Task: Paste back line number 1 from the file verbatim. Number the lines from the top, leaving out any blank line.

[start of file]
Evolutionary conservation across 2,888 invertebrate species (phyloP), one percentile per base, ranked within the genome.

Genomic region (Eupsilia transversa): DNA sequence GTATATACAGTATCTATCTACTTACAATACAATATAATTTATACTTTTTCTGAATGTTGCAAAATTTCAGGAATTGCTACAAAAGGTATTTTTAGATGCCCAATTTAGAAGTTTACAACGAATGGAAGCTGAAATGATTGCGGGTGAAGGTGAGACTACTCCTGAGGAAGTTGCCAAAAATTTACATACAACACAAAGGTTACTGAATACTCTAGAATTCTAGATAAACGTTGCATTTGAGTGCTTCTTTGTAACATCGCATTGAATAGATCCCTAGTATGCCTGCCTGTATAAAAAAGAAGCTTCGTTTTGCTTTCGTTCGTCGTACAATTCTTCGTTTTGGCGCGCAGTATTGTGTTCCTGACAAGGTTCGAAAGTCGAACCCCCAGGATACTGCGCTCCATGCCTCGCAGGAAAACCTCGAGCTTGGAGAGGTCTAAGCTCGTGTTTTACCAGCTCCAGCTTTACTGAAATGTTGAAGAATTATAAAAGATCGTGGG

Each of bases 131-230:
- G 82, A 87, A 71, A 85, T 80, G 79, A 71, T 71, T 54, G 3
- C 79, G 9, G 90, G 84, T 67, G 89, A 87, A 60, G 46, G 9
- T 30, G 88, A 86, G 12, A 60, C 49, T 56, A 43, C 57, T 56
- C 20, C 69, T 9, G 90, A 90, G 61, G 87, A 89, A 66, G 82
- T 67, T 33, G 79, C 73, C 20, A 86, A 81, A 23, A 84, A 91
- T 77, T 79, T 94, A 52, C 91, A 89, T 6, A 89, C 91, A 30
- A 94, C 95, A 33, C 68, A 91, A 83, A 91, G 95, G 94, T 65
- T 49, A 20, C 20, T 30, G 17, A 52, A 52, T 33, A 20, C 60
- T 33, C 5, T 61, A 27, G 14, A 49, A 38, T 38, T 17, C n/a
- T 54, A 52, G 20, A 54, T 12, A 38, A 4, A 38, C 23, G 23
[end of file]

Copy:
Evolutionary conservation across 2,888 invertebrate species (phyloP), one percentile per base, ranked within the genome.